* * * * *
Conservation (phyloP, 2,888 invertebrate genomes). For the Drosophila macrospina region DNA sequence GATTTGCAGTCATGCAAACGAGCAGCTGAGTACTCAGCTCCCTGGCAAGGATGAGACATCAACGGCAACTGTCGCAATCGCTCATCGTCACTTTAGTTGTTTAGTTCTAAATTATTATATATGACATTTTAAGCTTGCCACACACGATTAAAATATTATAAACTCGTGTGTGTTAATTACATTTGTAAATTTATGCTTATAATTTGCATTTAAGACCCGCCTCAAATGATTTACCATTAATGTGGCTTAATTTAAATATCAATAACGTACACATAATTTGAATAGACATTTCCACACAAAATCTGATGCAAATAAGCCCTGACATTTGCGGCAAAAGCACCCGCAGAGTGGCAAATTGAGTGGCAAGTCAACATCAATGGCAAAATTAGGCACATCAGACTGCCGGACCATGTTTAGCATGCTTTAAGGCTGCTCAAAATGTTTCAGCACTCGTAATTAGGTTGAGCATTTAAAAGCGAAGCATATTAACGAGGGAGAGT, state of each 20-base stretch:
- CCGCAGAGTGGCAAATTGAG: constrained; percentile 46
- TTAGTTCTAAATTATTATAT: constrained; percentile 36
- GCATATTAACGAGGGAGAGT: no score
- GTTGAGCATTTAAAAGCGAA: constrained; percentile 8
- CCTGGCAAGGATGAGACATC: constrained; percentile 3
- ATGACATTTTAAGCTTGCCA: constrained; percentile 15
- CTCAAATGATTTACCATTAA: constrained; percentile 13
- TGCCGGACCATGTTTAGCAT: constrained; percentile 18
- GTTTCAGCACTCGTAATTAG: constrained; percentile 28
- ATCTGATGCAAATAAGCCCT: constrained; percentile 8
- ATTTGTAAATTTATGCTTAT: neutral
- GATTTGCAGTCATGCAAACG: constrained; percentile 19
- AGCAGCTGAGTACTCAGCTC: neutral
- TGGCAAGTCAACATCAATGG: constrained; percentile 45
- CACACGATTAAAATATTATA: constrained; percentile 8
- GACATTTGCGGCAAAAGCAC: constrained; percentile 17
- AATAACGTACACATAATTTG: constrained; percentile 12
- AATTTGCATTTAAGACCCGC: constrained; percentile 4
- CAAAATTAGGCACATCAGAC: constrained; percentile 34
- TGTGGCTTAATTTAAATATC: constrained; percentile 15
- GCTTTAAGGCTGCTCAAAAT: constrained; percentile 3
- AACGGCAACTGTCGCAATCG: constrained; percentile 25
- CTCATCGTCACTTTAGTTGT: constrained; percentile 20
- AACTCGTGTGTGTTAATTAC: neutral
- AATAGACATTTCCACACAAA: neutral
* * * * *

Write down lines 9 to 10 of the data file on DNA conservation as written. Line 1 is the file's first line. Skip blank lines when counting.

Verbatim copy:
- TGCCGGACCATGTTTAGCAT: constrained; percentile 18
- GTTTCAGCACTCGTAATTAG: constrained; percentile 28